The Memoirs of Joseph Grimaldi

The Memoirs of Joseph Grimaldi

This article [The Memoirs of Joseph Grimaldi] was originally published in The Public Domain Review [] under a Creative Commons Attribution-ShareAlike 3.0. If you wish to reuse it please see:

By Andrew McConnell Stott

Few biographers have proved so reluctant, but when the raw materials that would become “The Memoirs of Joseph Grimaldi” reached Charles Dickens’ desk in the autumn of 1837, he was far from impressed. “I have thought the matter over, and looked it over, too,” he told his publisher, Richard Bentley, “it is very badly done, and so redolent of twaddle that I fear I cannot take it up on any conditions.”

What he saw had begun life as a sprawling manuscript of some 400 “childlike and simple” pages written by the pantomime clown, Joseph Grimaldi, in the course of his long retirement from the stage. When a publisher proved hard to find, Grimaldi contracted with a theatrical journalist, Thomas Egerton Wilks to help him revise the entire manuscript, but died before it was completed. Wilks sold the unfinished project on to Bentley, who considered Dickens perfect for the job—not only had he idolized Grimaldi as a child, fondly recalling trips to Covent Garden “to behold the splendour of Christmas Pantomimes and the humour of Joe,” but his own Sketches By Boz (1836) had been widely commended for displaying “the spirit of Grimaldi.”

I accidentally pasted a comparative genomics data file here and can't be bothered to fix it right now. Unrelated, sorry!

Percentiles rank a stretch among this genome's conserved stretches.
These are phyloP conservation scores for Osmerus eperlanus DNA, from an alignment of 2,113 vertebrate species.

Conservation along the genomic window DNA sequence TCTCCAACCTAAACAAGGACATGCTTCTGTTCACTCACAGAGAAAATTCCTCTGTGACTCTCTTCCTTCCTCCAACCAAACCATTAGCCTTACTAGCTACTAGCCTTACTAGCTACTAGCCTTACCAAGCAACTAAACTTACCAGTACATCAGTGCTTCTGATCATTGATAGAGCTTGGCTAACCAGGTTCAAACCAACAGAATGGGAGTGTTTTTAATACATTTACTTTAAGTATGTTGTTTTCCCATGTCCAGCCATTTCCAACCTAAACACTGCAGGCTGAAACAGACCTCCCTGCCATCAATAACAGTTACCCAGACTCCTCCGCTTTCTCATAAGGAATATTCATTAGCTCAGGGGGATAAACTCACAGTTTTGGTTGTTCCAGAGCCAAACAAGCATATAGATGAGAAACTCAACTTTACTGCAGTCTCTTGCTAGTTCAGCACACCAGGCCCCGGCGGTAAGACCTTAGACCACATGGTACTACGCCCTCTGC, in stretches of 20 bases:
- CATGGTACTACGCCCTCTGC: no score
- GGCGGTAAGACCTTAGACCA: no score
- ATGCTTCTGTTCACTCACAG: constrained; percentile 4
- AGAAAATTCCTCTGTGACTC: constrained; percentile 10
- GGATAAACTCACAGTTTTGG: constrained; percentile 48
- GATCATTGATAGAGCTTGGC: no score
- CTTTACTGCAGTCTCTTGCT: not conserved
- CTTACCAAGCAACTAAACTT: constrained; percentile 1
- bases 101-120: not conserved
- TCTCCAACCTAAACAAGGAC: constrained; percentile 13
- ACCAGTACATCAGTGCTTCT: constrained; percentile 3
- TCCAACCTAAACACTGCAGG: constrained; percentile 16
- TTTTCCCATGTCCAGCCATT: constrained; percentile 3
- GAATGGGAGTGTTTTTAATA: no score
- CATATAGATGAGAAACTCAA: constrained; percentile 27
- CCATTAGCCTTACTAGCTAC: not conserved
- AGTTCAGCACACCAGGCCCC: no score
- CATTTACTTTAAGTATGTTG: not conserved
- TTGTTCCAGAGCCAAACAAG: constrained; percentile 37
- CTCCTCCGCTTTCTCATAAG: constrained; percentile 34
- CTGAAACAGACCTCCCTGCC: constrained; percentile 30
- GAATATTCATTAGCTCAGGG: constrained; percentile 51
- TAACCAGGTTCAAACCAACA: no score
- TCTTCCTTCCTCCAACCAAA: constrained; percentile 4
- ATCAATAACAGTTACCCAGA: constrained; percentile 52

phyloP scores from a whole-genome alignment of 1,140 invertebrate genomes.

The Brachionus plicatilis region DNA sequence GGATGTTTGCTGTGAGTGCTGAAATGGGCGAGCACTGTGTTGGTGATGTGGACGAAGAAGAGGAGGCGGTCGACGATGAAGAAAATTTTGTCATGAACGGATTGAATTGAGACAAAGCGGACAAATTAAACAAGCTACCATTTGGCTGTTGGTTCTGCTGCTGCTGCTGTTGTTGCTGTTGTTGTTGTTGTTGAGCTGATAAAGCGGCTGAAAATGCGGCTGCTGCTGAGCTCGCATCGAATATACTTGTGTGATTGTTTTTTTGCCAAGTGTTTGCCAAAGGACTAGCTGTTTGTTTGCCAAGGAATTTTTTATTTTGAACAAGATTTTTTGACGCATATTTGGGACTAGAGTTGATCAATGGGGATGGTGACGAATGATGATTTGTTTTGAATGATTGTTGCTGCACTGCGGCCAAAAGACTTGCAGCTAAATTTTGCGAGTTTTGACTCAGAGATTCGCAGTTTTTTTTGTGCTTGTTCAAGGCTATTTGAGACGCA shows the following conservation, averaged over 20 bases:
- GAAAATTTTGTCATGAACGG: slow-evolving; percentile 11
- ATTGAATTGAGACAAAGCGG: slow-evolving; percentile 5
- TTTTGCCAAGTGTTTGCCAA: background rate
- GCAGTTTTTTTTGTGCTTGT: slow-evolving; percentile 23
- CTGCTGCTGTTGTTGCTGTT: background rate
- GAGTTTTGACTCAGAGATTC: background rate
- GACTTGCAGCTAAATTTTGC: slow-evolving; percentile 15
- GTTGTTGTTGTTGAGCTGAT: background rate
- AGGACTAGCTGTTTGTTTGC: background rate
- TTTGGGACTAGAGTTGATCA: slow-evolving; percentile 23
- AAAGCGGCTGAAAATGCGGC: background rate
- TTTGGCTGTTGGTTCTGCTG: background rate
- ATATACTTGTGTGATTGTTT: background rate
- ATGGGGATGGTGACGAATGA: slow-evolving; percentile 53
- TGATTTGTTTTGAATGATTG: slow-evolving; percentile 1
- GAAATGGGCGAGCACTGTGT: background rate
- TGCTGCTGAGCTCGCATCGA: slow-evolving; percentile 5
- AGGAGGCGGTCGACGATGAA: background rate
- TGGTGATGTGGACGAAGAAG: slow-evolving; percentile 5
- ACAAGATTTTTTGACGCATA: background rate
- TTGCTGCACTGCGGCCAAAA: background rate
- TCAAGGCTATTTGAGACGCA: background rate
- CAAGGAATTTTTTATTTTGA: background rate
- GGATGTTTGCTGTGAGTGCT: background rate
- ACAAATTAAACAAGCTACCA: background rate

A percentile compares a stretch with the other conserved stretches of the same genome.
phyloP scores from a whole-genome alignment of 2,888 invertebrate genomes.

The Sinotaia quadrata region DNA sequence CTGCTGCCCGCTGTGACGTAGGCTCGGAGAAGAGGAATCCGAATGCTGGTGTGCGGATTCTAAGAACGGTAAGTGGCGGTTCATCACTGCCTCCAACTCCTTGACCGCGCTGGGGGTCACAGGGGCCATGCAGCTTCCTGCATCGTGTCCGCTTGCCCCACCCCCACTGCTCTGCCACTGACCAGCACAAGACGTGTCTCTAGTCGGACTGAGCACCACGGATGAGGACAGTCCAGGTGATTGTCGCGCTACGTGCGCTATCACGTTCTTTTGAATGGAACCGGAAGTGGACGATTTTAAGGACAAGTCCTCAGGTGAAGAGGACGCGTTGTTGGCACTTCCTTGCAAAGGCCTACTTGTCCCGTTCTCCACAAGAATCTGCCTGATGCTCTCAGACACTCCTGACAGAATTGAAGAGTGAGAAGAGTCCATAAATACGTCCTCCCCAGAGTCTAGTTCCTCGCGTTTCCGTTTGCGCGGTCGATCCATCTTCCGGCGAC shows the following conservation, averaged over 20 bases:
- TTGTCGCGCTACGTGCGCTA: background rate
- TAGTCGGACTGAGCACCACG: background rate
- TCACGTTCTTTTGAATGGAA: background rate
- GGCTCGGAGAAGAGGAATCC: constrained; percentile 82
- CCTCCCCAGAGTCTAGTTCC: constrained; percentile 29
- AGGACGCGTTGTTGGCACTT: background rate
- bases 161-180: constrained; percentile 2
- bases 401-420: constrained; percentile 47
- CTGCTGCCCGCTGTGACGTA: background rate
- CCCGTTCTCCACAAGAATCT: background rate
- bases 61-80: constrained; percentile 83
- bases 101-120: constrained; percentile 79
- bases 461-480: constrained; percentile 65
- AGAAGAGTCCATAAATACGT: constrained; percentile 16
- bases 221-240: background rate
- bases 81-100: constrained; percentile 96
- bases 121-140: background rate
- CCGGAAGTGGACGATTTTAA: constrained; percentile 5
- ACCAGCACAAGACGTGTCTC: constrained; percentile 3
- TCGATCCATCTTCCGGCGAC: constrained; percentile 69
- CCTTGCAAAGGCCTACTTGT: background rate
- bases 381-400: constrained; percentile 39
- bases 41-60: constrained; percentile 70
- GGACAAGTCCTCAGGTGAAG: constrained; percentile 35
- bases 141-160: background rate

Having finally relented, Dickens saw it off in a matter of weeks, subjecting it to “a double and most comprehensive process of abridgement,” resetting the narrative from the first person to the third, and not even bothering to write it down, preferring to dictate it to his father, who could be found “in exulted enjoyment of the office of amanuensis.”

Despite all its evident haste, The Memoirs of Joseph Grimaldi remains unmistakably “Dickensian,” recalling passages from Nicholas Nickleby, Hard Times, and others. Without doubt, his most important decision was to place the biographical details of Grimaldi’s life within a strict economy of pleasure and pain that draws stark contrasts between the tinsel of the stage and the shabby reality of his many hardships. Laughter and misery becomes the balance-beam on which Grimaldi’s existence is constantly weighed as every career triumph is paid for with a proportionate personal agony, and every moment of joy countered by grief.